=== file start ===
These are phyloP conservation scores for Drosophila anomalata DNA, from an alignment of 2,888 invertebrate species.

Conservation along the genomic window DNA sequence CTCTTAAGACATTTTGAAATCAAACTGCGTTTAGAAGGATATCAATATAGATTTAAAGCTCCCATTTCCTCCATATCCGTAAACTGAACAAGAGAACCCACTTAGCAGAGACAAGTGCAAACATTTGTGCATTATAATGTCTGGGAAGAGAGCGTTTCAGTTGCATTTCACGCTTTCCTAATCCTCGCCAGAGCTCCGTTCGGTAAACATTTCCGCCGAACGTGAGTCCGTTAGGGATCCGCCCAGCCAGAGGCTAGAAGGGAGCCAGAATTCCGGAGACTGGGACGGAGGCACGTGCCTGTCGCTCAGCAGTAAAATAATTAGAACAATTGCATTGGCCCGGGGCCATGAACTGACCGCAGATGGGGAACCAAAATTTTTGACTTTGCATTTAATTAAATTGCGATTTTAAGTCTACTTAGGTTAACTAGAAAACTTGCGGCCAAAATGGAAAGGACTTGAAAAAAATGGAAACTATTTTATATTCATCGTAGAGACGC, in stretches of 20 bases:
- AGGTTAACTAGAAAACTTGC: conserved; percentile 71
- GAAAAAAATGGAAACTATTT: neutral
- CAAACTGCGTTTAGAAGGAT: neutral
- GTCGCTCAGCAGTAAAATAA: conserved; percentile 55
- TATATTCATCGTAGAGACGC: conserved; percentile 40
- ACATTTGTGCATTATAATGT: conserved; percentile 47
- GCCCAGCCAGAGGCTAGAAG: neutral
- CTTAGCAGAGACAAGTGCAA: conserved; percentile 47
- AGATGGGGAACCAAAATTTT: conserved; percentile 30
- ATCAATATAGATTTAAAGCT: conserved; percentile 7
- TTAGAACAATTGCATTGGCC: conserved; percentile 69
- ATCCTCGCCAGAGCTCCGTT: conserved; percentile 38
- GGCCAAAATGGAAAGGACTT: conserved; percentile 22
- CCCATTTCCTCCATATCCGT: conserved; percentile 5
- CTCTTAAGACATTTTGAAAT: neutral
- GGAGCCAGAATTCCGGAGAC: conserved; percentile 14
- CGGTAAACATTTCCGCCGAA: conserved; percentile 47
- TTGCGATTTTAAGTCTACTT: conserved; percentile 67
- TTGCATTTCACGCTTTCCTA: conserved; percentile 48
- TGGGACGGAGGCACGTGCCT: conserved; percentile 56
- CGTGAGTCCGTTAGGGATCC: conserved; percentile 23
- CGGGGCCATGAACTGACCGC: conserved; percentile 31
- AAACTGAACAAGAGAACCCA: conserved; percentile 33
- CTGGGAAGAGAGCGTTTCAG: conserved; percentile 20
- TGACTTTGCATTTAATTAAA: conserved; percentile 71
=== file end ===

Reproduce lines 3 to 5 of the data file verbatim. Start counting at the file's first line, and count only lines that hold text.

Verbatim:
- AGGTTAACTAGAAAACTTGC: conserved; percentile 71
- GAAAAAAATGGAAACTATTT: neutral
- CAAACTGCGTTTAGAAGGAT: neutral